Date of Award

2015

Document Type

Dissertation

Degree Name

Doctor of Education in Leadership Studies

Department

Leadership Studies

Committee Chair

Jones, Roger E.

Committee Member

Selden, Sally C.

Committee Member

Walker, John C.

Abstract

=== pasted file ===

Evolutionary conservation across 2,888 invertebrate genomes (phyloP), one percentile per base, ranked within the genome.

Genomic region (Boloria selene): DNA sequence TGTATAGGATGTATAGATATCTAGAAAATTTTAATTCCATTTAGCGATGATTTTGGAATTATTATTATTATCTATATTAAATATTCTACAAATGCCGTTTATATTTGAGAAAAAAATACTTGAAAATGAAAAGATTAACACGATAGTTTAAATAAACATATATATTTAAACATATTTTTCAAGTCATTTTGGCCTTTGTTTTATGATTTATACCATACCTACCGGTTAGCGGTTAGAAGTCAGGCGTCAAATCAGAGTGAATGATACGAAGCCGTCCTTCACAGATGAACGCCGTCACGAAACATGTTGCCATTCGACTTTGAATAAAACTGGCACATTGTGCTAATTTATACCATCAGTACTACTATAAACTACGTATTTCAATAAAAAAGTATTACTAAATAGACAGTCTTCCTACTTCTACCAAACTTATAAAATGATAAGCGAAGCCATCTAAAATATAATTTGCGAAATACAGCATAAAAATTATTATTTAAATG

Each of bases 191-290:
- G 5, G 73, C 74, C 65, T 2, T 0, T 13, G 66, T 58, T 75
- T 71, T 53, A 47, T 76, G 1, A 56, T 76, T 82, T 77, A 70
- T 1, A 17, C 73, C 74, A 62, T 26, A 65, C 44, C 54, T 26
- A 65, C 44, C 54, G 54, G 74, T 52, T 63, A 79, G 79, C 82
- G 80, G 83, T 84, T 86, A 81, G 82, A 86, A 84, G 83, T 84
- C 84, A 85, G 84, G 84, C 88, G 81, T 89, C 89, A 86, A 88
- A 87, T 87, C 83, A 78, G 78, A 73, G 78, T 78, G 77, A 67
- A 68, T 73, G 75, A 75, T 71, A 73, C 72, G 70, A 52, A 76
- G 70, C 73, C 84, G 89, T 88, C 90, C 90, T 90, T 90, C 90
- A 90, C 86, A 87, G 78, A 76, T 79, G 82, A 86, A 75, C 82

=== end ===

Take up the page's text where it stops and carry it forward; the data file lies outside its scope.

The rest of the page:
This study investigated the relationship between principal leadership behaviors and the level of teacher motivation in a specific region of Virginia, within school divisions that have at least one elementary school designated as a focus school. This study will examine whether the relationship between leadership and motivation differs in elementary schools classified as focus, in-improvement and those with no designation as defined by the flexibility waiver received by Virginia Department of Education. Of particular interest are the specific principal behaviors within each leadership style that support increased levels of motivation in elementary teachers. This study was relevant because there were increased accountability measures pertaining to student achievement for public schools due to the federal mandates from No Child Left Behind Legislation (2002), and the revised ESEA waiver (2012). This study found that teachers’ perceptions of principals’ transformational behaviors were more correlated to the level of their motivation than the self-reported behaviors by principals. This study also found that the principals employed in focus schools were more likely to report increased transformational behaviors than their counterparts at in-improvement and no designation schools.